He noted that no vaccine is “officially approved” by the FDA. “It was an emergency authorization,” he said. “The official approval process takes quite a bit of time and so in the interim, the FDA has allowed emergency use under the parameters that it has deemed safe and effective.”
As of Tuesday in the United States, “about four to five million doses have been given with 13 reactions, and no hospitalizations.” It is safe for people who had COVID to be vaccinated, although they should wait up until 90 days. “The chance of getting COVID twice is almost nil,” he said.
Is it safe for pregnant or breastfeeding women? “The risk is low, he said. “It’s still being studied,” although observational data, animal studies and the understanding of the mechanism suggest the risk is low.
Can it make you sterile? “There is no evidence of that,” he said. “That’s online being online.” He added, “We are waiting on data on whether it is safe for children. As a parent of two children I am waiting eagerly for that.”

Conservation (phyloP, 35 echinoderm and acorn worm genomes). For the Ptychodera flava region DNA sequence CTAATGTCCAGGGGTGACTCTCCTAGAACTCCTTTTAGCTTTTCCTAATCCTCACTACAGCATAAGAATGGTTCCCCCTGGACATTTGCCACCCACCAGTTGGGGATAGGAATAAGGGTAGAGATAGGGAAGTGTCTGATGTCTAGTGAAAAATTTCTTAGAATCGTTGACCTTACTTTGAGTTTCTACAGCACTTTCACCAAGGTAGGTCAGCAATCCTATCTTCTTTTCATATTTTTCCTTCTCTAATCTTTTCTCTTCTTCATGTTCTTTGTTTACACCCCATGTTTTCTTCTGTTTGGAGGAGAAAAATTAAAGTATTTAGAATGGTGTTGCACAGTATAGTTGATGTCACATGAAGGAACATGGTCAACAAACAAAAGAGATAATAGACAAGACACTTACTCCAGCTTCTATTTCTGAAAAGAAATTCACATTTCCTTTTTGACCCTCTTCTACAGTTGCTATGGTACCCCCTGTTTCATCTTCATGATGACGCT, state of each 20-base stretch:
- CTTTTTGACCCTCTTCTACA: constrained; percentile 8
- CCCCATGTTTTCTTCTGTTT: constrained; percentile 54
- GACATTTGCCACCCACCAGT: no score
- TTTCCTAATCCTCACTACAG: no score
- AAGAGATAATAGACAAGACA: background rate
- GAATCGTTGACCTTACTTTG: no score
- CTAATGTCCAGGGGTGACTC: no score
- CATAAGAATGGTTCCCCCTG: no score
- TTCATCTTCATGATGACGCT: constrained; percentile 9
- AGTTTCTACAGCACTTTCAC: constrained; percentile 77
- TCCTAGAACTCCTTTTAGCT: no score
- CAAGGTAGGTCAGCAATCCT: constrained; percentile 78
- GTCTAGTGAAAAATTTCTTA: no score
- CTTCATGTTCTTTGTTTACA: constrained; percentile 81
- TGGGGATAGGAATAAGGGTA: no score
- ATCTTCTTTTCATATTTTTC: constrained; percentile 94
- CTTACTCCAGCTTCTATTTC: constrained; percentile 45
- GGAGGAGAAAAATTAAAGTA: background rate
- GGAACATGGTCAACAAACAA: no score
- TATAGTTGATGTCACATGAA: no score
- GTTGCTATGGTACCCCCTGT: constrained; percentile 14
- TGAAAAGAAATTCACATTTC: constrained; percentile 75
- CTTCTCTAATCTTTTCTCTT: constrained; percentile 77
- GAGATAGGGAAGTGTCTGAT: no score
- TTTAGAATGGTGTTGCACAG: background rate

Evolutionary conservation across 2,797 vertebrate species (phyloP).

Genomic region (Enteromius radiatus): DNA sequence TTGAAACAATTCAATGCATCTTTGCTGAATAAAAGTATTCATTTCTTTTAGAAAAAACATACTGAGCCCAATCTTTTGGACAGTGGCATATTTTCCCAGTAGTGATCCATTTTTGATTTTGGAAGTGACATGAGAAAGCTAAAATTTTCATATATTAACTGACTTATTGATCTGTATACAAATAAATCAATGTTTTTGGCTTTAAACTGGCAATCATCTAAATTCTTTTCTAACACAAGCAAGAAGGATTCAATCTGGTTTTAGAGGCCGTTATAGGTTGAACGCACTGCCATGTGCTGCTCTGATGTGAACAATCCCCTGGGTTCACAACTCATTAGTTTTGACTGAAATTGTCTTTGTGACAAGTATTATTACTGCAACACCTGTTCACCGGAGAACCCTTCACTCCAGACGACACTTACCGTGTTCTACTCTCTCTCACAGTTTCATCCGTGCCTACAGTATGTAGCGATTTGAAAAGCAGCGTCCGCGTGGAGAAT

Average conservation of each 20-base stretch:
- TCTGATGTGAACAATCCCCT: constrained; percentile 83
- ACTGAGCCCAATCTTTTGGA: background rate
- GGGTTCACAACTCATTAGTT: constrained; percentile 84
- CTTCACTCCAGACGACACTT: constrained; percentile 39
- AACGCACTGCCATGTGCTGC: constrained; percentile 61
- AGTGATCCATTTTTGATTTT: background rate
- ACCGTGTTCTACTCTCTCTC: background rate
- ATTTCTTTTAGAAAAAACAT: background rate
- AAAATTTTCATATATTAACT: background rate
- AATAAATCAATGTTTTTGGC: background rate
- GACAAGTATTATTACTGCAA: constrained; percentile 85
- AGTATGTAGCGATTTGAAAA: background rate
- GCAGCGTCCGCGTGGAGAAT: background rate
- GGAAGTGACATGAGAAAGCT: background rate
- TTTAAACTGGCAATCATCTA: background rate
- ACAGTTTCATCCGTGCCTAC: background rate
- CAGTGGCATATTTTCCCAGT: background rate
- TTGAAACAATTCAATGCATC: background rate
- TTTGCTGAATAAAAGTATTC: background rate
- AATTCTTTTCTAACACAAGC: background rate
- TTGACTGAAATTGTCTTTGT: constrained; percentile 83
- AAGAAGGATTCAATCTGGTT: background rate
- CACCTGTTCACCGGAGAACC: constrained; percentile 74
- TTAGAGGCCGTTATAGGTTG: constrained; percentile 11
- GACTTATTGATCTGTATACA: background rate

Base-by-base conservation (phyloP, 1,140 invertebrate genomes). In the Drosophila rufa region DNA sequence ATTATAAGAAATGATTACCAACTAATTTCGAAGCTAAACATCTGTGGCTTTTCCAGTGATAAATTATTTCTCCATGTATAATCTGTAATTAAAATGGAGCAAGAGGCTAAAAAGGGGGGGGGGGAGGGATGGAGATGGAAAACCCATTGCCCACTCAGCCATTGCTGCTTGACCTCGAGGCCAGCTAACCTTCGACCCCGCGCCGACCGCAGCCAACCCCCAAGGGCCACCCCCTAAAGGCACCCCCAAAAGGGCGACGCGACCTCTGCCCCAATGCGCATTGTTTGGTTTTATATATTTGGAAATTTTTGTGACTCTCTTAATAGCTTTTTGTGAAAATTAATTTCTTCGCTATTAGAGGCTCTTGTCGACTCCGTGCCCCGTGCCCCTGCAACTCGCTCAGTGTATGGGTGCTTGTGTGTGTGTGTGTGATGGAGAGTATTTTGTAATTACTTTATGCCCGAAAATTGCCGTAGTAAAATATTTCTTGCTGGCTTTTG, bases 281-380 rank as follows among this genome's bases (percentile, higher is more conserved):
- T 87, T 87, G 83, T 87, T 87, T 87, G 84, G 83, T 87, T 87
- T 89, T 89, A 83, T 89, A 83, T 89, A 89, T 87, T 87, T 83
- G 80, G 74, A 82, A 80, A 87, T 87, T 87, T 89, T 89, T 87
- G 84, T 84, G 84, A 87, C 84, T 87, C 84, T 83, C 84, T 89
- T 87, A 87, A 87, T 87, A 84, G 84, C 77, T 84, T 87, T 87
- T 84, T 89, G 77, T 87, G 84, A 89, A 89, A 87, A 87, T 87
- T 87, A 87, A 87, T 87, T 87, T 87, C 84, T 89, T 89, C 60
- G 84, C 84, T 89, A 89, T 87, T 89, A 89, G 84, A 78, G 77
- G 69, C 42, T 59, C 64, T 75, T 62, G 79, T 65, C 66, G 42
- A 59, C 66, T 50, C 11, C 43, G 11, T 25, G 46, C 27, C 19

Data is limited on the effects of the vaccine on those with compromised autoimmune systems.
CEO Hansen talked about measures the district took to keep staff and patients safe last year and how the Federal Medical Station was readied for deployment over the holidays before being activated December 31. Its 202 beds are on the 10th and 11th floors of Palomar Medical Center. One hundred beds on the 10th floor are currently available—with 21 in use.
“They [staff] gave up holidays and vacation time during the holidays through New Year’s Eve to make this a reality.” She added, “We’re safer than ever and if a family member needs care we are absolutely there for them.”
Hansen discussed COVID’s impact on Palomar Health during 2020. It initially stopped non-COVID treatments and lost $45 million in those four months. After June they started readmitting non-COVID patients. “Since November we have had a stronger performance than last year,” she said. It helped when the federal government paid it $25 million.